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Private equity began as a way to finance private companies (hence “private” equity) and now also invests in and takes over public companies. It is an industry as secretive about its business dealings as its billionaire CEOs are extravagant with multiple mansions, private jets, and yachts docked around the globe.

How It Works

Private equity firms raise large sums of money from pension funds, school endowments, foundations, government-owned funds, and insurance companies with the promise of delivering strong returns. The firms use those large pools of capital to buy private companies or struggling public companies under a business model called a Leveraged Buyout (LBO).

In an LBO, the private equity firms purchase a company using, on average, 10 percent cash and 90 percent debt. The company is then responsible for paying back the debt.


The LBO business model can result in:

  • Lay offs and compromised worker safety
  • Losses to pension funds
  • Cut severance packages
  • Cuts to retiree packages
  • Bankruptcy
  • Reduction of tax revenue

While private equity executives walk away with millions of dollars, working people and local economies are left suffering. In the last decade, private equity takeovers led to some of the largest retailer bankruptcies in the nation, including Toys R Us, Radio Shack, and Payless ShoeSource.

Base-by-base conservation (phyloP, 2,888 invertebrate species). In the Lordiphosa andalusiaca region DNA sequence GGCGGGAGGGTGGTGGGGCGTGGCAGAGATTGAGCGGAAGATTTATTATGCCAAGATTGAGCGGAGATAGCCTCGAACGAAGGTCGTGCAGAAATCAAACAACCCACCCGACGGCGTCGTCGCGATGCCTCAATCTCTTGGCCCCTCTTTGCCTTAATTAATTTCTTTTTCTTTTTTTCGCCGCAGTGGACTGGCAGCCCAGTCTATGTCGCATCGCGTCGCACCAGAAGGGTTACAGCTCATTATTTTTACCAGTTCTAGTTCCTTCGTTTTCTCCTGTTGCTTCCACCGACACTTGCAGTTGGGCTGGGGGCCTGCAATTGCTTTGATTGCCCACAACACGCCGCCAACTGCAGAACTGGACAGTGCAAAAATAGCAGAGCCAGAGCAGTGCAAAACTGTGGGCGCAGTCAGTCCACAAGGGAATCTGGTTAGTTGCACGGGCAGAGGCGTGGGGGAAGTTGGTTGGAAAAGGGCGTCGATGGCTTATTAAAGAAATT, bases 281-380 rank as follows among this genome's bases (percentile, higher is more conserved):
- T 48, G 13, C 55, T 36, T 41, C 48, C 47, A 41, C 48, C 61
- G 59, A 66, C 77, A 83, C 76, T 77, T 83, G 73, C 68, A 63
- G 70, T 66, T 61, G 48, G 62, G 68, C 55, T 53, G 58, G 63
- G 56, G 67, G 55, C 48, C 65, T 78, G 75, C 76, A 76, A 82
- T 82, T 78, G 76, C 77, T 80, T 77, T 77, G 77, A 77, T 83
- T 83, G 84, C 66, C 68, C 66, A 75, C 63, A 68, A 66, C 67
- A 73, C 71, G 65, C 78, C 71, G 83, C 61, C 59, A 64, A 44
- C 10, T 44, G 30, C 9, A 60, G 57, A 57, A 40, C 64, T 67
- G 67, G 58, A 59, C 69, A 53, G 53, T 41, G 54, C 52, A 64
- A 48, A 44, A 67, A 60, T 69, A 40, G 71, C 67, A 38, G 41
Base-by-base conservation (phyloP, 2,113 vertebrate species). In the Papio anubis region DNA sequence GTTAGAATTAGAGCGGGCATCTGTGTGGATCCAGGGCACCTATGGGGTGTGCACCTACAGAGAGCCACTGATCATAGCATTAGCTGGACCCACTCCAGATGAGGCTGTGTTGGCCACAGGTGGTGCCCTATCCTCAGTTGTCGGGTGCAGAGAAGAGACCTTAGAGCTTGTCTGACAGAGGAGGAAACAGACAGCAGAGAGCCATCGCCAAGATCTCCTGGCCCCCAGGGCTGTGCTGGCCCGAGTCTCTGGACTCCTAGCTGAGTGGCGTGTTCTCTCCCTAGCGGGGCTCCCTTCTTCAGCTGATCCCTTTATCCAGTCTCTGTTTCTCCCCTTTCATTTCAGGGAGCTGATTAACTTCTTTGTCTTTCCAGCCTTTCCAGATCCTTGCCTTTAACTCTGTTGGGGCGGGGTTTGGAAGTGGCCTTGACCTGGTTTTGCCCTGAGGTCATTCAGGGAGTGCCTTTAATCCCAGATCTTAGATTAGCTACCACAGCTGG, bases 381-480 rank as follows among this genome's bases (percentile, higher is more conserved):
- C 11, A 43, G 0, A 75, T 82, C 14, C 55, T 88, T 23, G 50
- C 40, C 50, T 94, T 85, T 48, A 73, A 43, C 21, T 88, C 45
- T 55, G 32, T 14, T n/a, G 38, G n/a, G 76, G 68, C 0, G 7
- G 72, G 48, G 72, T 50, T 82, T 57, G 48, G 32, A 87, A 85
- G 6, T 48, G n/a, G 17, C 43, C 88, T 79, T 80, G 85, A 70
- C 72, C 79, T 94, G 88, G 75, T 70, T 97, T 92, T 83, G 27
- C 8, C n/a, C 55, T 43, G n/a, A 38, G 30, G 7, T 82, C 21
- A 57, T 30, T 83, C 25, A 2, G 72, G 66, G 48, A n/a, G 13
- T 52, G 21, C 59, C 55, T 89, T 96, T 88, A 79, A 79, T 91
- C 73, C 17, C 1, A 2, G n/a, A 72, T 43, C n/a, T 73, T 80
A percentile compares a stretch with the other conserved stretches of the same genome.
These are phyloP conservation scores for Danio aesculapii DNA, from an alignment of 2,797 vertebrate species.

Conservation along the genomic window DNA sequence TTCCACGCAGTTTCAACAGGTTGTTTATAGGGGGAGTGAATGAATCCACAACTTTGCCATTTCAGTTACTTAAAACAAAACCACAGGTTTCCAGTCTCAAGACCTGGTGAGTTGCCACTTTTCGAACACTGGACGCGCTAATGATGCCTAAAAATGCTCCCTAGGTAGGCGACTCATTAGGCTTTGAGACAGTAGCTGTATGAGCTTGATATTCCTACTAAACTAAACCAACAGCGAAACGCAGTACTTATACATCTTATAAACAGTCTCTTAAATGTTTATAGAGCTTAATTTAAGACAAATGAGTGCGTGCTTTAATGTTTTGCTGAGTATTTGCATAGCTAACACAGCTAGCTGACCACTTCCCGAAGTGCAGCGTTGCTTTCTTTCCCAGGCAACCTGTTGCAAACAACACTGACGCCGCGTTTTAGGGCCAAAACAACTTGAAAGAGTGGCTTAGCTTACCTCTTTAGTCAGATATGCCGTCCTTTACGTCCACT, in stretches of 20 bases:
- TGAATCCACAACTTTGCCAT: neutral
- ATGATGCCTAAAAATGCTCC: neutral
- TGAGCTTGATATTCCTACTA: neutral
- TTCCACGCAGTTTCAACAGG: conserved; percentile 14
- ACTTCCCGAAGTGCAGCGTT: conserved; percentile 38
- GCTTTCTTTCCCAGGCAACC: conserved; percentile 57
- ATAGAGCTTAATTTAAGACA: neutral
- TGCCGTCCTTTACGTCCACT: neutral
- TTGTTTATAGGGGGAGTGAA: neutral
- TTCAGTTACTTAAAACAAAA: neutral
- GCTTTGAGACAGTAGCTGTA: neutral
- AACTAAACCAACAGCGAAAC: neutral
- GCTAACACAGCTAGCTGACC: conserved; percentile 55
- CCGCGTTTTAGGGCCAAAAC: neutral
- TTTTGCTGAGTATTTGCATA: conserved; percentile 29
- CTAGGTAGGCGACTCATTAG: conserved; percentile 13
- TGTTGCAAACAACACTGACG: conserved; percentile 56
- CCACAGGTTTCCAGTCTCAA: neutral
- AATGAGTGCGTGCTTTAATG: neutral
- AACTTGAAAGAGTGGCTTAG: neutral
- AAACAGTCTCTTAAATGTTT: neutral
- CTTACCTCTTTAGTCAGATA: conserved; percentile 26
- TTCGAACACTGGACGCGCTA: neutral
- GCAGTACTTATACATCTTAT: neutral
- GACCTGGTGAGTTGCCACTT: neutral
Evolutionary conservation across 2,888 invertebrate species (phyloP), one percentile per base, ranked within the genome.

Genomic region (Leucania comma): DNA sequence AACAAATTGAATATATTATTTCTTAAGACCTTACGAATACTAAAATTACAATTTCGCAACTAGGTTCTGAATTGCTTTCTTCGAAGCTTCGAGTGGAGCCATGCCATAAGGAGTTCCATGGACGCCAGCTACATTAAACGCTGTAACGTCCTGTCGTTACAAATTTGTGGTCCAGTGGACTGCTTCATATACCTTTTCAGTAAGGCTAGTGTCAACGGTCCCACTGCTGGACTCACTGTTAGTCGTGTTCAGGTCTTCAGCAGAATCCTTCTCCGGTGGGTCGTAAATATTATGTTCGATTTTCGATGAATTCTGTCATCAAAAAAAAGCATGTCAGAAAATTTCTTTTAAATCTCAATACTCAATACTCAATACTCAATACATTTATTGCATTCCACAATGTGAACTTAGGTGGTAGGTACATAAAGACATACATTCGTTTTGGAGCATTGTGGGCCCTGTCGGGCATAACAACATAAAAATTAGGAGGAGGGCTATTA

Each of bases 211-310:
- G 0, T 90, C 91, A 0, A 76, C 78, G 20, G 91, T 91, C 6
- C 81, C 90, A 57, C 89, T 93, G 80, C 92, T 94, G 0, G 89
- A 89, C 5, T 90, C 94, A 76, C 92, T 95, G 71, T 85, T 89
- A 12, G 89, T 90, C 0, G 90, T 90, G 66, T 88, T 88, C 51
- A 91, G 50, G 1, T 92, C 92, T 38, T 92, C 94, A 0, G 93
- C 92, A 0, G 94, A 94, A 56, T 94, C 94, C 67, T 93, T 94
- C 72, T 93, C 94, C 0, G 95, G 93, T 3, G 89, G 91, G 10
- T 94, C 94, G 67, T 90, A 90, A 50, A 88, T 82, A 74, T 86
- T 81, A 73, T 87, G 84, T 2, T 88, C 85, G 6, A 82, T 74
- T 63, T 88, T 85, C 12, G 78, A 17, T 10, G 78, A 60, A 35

© saravutpics 2022


In addition to retail, private equity firms are buying houses and apartments, nursing homes, hospitals, newspapers, and fossil-fuel assets using the same problematic business model.

Private equity firms are destroying local communities by:

  • Purchasing environmentally hazardous assets
  • Increasing housing prices
  • Denying life-saving healthcare
  • Destroying Indigenous lands and communities
  • Profiting from private prisons
  • Shuttering local newspapers
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